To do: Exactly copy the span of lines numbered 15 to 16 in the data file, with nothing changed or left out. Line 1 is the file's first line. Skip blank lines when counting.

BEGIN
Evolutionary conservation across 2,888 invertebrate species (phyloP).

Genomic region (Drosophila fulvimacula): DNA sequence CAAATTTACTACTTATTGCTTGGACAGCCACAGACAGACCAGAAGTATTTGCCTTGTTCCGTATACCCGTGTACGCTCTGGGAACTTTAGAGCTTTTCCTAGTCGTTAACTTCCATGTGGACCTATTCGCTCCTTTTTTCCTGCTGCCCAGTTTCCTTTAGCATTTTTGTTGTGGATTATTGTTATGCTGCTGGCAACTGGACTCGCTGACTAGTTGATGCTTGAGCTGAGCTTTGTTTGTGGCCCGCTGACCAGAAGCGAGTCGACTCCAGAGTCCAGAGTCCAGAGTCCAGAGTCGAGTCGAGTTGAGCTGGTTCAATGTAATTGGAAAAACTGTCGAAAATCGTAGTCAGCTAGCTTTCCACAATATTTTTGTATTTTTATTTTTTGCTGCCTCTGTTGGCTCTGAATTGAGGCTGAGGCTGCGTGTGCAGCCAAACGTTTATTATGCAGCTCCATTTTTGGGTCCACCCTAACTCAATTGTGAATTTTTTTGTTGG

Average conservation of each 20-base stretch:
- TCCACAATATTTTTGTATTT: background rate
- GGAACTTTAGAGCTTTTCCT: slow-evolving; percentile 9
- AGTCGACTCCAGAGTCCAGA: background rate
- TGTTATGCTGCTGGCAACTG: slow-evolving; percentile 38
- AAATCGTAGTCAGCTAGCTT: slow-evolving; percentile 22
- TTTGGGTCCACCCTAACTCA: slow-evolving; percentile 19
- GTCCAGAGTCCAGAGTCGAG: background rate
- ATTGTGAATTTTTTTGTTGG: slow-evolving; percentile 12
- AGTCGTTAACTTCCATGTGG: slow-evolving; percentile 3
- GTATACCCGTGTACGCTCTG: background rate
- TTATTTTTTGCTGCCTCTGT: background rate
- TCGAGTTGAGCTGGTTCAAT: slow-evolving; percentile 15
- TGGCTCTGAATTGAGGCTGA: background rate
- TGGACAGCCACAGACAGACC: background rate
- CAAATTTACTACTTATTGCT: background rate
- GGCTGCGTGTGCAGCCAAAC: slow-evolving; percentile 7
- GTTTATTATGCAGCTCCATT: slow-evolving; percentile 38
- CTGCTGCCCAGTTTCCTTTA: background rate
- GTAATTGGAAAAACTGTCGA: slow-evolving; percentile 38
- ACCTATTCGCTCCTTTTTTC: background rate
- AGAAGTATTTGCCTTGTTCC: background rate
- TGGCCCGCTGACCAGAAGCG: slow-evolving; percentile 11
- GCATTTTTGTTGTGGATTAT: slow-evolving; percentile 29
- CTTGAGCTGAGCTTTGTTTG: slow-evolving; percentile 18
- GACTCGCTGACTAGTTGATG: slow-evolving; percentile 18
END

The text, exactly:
- TCGAGTTGAGCTGGTTCAAT: slow-evolving; percentile 15
- TGGCTCTGAATTGAGGCTGA: background rate